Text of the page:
Saturday saw the 'Race of the Games' contested in the women's 100 metres at Tokyo 2020.
In an absolute thriller it was Elaine Thompson-Herah who defended the title she won at Rio 2016, doing so in a sensational Olympic-record time of 10.61 seconds.
Our reporter in Tokyo, Peter Hanson, was lucky enough to be in the stadium to witness it happen.
For that and more, read on in our latest Daily Diary.
ELAINE-THOMPSON WOWS... AND SO DOES THE LIGHT SHOW
Never has the saying blink and you'll miss it been more apt in my life than watching the women's 100m final.
Man alive these women are rapid. None more so than Thompson-Herah. You can't help but be awed at the brilliance of her display. It has not been the easiest five years for the Jamaican but no doubt the gruelling hours spent training will now all be worth it.
For me, what was just as impressive was what preceded the race...
Darkness descended...then an engrossing LED light show started on the track, before finally displaying the names of each of the athletes...some people (me) are easily impressed.
CATCHING THE Z'S IN THE MEDIA ROOM?
It's a real privilege to be covering these Games, don't get me wrong…
But it is a bit of a mental marathon. The days are long, it's warm and humid here most of the time, and the quality and length of sleep are both poor.
Which is why I was totally sympathetic when I read a Tweet from a USA Today journalist who posted: "The reporter next to me in the media workroom just closed his eyes, lowered his head and fell dead asleep, still sitting up, with a half-written story on his screen. The Olympics, man. It's a grind."
I myself have been catching a few naps on the 30-minute rides on the shuttle buses…gotta get them Zs where you can folks!
The reporter next to me in the media workroom just closed his eyes, lowered his head and fell dead asleep, still sitting up, with a half-written story on his screen.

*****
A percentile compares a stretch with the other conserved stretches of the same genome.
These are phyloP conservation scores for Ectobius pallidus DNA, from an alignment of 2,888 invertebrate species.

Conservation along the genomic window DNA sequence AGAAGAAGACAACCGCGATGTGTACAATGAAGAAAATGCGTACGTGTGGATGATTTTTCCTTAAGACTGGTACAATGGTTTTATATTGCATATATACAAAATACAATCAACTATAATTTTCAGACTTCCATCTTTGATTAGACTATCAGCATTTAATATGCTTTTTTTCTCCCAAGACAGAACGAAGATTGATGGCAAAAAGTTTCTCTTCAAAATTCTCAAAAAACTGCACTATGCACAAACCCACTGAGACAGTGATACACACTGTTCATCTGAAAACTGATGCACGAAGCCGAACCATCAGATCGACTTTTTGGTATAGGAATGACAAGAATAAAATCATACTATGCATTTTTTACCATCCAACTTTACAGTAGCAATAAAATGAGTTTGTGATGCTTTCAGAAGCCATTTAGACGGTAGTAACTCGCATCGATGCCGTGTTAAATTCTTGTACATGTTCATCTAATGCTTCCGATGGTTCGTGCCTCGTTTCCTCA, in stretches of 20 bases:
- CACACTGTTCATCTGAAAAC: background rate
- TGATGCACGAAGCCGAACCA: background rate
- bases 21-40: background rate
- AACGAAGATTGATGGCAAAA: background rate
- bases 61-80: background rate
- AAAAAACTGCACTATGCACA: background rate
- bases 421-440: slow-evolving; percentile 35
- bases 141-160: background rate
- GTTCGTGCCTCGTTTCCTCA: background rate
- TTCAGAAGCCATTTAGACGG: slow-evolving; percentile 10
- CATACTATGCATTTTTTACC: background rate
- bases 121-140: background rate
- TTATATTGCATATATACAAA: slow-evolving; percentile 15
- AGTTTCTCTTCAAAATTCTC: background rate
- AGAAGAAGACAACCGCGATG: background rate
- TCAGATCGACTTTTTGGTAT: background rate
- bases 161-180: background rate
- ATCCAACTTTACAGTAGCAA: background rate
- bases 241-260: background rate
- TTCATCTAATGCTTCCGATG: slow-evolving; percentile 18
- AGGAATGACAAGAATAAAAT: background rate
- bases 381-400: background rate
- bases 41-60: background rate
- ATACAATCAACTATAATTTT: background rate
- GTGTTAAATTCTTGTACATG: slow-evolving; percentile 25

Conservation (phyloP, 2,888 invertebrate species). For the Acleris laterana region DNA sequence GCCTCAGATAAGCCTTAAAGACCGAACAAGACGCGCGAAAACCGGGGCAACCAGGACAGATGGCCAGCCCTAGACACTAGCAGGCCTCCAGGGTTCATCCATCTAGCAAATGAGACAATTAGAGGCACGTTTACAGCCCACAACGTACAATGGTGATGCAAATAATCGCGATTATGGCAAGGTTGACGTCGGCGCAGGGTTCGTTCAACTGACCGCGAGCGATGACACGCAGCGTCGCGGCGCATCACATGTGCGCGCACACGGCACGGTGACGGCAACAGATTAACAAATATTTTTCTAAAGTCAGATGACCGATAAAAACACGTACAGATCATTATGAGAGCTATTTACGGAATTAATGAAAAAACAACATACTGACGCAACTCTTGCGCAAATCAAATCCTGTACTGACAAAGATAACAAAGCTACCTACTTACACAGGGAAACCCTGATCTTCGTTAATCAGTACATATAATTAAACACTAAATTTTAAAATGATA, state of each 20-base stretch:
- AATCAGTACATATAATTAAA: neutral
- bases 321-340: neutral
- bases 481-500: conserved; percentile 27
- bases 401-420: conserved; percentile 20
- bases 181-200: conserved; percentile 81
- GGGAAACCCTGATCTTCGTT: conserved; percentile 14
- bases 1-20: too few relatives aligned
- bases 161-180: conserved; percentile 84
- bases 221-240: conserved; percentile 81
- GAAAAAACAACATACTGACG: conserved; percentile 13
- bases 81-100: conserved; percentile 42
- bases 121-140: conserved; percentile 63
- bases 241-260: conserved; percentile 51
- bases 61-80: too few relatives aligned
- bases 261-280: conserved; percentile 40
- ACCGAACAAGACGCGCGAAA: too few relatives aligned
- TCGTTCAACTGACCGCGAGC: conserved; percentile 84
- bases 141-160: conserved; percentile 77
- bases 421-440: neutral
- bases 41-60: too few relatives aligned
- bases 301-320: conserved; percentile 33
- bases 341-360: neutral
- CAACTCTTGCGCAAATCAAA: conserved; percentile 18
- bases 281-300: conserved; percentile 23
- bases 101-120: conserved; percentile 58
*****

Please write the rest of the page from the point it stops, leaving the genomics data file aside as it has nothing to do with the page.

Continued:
The Olympics, man. It's a grind.
JAPAN SWING FOR THE FENCES TO BREAK NEW GROUND
There may have been a fair bit on angst regarding the Games from the people of Japan.
But the home athletes have certainly done their part to try and create a feel-good factor.
Take the men's epee team, who on Friday had become the first non-European nation to win Olympic gold. In the process, Japan moved to 17 gold medals – their most a single Games.
Ranked as one of the two bottom nations, Japan had to get through the prelims to even compete.
"I don't want people to say that this is by chance," Masaru Yamada said. "I want to win another gold in the next competition."
ADAM HOPES TO INSPIRE AFTER THREE-PEAT(Y)
Adam Peaty entered Tokyo 2020 as a near shoo-in to win gold in the men's 100m breaststroke, which he did earlier in the Games.
On Saturday, he became a three-time Olympic champion as Team GB won gold in the 4x100m medley. Afterwards, Peaty had an inspiring message for the next generation.
"There's no point in British swimming being in such a great position if we're not going to inspire the next team to do it," he said.
"It's absolutely incredible. I never thought that one day I'd be a three-time gold medallist at the Olympics. It's a fun event and that's what sport needs. It needs to be fun."